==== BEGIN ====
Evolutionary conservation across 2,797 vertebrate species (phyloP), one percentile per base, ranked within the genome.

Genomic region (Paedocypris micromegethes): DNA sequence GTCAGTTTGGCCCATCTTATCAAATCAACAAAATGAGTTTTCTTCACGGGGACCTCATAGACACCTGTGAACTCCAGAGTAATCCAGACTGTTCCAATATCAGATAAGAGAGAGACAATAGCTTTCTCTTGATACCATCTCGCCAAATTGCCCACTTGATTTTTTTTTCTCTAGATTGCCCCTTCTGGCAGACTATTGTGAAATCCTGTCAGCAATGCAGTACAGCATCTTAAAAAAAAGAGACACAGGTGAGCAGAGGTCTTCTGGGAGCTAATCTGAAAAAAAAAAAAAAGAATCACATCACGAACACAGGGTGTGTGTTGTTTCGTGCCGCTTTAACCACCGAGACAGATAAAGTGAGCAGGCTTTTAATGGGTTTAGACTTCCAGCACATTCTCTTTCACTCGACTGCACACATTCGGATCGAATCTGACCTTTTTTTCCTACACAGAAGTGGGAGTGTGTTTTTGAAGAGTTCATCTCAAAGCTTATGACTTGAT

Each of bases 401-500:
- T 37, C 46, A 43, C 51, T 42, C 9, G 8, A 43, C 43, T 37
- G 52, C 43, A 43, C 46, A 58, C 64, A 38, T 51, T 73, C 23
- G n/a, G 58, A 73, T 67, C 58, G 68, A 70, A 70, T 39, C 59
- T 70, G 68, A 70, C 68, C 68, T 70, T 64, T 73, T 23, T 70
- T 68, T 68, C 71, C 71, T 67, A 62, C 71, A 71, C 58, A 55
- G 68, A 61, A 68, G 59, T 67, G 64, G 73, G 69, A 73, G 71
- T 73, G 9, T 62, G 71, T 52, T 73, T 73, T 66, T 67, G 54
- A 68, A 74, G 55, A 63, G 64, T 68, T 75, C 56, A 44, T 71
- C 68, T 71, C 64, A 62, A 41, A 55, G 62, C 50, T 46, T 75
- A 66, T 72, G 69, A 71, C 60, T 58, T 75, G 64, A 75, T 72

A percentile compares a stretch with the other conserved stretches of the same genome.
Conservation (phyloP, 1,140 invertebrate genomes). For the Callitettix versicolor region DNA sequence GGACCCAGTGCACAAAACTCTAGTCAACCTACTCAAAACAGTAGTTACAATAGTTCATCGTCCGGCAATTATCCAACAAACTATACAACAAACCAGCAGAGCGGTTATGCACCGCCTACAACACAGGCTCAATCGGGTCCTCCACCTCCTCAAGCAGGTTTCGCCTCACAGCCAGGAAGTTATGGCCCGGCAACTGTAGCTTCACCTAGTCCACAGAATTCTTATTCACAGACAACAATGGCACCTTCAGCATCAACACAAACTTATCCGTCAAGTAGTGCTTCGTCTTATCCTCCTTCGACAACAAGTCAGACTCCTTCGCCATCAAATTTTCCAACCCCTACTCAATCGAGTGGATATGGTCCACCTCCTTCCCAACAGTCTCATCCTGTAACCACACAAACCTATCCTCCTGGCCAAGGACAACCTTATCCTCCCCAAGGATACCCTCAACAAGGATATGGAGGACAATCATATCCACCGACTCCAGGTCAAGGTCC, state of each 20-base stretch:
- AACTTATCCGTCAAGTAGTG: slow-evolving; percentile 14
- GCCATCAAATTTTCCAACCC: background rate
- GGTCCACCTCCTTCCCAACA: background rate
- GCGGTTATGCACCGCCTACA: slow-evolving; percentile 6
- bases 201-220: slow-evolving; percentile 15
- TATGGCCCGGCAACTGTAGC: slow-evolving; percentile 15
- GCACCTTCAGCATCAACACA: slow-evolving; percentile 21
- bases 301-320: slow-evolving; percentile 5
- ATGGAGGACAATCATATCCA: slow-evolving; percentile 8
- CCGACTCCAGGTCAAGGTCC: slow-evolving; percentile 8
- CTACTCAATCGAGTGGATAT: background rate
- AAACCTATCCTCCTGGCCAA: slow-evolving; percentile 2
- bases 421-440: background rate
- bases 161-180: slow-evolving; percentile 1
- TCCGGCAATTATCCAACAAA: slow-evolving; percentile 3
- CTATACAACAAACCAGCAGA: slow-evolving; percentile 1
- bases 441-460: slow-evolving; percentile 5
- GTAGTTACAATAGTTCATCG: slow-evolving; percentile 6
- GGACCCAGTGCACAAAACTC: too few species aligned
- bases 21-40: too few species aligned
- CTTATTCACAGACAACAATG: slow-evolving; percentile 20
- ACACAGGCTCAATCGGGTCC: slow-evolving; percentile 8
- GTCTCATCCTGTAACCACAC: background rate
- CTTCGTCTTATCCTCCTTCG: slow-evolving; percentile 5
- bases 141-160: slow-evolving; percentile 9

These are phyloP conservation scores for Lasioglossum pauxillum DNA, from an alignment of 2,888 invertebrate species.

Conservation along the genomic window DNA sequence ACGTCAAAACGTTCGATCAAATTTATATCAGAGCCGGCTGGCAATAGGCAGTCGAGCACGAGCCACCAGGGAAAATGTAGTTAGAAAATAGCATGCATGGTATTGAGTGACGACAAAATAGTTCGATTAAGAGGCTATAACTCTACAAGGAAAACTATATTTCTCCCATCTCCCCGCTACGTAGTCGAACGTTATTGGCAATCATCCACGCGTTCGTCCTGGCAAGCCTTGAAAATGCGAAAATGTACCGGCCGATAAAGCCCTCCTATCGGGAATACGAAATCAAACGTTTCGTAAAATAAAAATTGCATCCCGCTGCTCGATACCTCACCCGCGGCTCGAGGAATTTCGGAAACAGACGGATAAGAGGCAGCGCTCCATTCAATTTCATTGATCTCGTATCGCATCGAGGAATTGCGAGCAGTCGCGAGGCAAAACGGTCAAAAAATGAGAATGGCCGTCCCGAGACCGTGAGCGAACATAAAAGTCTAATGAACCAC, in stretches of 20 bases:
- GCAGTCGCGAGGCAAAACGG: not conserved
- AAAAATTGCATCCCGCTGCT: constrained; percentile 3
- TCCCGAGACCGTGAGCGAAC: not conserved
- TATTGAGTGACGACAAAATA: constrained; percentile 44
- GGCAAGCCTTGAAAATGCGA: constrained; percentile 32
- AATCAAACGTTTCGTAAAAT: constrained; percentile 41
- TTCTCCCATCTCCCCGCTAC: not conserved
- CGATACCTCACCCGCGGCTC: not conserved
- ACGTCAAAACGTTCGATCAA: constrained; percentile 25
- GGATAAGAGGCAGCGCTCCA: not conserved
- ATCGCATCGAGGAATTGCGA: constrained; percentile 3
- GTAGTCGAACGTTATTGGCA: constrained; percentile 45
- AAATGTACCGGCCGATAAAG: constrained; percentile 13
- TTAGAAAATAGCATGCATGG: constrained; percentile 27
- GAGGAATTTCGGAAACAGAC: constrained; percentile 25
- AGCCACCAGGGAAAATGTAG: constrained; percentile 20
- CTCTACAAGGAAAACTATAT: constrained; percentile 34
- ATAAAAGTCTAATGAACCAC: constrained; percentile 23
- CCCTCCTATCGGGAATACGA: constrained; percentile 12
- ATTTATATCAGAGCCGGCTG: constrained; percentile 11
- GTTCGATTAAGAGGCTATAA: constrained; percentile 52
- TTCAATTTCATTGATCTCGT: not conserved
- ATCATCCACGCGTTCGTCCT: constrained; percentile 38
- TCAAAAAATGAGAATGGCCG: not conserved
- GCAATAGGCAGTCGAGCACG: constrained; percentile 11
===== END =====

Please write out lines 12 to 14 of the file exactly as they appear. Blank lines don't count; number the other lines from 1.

- C 68, T 71, C 64, A 62, A 41, A 55, G 62, C 50, T 46, T 75
- A 66, T 72, G 69, A 71, C 60, T 58, T 75, G 64, A 75, T 72

A percentile compares a stretch with the other conserved stretches of the same genome.